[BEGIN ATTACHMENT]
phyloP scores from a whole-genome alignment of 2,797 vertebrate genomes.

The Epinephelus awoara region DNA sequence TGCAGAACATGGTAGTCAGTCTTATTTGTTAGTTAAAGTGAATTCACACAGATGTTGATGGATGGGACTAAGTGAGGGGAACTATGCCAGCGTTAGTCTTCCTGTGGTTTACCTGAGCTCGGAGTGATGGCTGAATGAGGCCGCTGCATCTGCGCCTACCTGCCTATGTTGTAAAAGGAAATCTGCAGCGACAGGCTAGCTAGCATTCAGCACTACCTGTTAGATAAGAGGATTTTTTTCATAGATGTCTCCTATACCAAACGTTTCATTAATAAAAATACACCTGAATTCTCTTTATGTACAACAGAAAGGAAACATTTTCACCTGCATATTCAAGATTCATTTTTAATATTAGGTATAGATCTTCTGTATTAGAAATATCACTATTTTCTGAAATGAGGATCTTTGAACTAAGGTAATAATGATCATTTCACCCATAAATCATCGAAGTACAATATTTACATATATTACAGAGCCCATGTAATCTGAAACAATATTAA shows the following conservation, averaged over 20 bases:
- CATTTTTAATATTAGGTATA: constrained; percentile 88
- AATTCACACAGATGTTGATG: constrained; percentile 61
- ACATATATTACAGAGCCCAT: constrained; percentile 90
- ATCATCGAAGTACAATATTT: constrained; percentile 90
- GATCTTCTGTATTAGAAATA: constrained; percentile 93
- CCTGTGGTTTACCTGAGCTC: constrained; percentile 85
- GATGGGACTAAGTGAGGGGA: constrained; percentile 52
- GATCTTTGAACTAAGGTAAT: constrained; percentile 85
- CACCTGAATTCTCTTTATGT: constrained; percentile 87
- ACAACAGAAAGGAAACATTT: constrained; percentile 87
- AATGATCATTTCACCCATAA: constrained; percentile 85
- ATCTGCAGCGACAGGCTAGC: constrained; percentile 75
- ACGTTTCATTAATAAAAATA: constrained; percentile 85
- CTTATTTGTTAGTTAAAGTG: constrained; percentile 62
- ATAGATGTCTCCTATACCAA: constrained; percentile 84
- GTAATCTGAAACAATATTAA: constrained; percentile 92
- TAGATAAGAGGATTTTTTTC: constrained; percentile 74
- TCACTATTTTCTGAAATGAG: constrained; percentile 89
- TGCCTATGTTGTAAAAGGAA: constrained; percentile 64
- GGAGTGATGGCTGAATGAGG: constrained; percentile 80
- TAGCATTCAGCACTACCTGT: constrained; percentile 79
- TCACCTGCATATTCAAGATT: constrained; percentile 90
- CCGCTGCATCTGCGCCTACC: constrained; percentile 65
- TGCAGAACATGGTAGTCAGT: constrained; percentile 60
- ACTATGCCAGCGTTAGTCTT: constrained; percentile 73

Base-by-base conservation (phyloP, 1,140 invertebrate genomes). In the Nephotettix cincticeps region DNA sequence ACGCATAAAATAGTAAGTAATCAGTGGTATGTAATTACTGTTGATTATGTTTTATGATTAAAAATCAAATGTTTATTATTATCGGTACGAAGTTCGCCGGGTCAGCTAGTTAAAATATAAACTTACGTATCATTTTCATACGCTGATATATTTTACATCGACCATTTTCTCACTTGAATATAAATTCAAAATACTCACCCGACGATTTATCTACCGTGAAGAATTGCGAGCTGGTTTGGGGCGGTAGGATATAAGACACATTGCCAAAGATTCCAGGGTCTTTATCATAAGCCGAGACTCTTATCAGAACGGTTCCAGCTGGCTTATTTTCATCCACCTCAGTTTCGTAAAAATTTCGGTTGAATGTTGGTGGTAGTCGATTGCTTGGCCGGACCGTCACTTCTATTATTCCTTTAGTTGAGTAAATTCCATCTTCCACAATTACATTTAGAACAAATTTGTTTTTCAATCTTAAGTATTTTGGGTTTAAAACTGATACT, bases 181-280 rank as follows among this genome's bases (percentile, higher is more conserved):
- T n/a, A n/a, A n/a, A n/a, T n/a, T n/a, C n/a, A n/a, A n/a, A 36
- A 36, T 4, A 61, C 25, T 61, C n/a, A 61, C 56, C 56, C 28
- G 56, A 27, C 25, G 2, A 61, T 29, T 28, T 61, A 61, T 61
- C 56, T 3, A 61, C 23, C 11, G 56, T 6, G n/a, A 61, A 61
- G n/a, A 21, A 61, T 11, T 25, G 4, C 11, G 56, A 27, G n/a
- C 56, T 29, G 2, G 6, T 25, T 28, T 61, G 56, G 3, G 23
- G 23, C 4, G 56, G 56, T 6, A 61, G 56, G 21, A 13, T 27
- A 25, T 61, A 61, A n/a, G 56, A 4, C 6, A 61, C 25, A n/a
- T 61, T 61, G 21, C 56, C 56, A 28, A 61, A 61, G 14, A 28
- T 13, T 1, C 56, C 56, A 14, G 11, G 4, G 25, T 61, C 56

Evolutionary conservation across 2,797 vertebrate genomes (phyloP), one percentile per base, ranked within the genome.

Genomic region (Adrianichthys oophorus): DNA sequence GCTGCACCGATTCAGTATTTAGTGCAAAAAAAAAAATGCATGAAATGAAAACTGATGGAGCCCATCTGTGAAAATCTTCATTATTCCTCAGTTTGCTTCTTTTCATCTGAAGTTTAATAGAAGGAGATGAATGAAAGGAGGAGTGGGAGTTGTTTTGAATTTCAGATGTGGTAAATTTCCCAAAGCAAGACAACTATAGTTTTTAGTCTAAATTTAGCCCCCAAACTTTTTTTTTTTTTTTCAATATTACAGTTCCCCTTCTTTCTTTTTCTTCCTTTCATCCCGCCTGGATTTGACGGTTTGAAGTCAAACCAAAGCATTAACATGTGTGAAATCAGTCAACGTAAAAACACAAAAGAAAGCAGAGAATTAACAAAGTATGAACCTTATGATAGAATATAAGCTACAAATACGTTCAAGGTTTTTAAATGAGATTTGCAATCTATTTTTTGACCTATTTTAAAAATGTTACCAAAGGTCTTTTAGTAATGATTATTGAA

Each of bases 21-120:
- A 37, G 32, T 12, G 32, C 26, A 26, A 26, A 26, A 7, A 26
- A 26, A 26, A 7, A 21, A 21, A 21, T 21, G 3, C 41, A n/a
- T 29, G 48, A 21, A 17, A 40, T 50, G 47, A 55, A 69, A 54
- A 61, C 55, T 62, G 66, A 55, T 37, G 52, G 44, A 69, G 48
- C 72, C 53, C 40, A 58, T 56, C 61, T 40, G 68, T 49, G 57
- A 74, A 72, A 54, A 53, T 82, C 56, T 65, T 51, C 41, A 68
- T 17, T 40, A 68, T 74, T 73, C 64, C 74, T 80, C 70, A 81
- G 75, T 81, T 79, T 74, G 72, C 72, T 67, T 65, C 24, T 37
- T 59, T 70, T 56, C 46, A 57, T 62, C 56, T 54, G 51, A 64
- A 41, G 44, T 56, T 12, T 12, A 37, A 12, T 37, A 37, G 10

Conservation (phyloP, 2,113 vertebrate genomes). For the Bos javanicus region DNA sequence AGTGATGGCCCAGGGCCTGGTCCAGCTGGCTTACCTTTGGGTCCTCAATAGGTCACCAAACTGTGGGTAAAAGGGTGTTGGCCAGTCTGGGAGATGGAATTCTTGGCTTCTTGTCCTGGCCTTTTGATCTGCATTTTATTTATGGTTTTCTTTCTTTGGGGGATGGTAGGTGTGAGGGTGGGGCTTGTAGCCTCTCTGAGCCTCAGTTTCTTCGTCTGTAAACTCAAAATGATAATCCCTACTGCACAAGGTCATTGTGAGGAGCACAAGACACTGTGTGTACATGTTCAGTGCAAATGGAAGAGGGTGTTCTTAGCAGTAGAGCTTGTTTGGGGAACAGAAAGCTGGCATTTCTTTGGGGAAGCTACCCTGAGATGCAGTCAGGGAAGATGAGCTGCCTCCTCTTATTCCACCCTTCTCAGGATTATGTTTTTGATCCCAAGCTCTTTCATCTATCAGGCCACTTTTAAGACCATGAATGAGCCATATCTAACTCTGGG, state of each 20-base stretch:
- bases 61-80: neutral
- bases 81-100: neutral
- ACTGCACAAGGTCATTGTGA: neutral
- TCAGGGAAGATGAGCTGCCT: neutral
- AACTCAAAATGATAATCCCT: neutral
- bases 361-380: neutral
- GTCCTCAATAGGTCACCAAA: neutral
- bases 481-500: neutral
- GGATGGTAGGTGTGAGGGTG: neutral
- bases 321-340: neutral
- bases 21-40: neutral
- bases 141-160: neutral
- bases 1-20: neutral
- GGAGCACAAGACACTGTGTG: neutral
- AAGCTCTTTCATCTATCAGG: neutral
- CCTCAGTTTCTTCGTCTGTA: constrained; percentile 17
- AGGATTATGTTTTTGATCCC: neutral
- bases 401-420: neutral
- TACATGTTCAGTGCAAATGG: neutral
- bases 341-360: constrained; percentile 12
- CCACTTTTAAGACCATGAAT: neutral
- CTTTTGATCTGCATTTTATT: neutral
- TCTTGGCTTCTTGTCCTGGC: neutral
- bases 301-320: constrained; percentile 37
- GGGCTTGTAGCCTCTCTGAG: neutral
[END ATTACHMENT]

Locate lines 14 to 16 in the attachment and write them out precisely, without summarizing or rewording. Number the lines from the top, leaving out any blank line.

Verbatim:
- ATCTGCAGCGACAGGCTAGC: constrained; percentile 75
- ACGTTTCATTAATAAAAATA: constrained; percentile 85
- CTTATTTGTTAGTTAAAGTG: constrained; percentile 62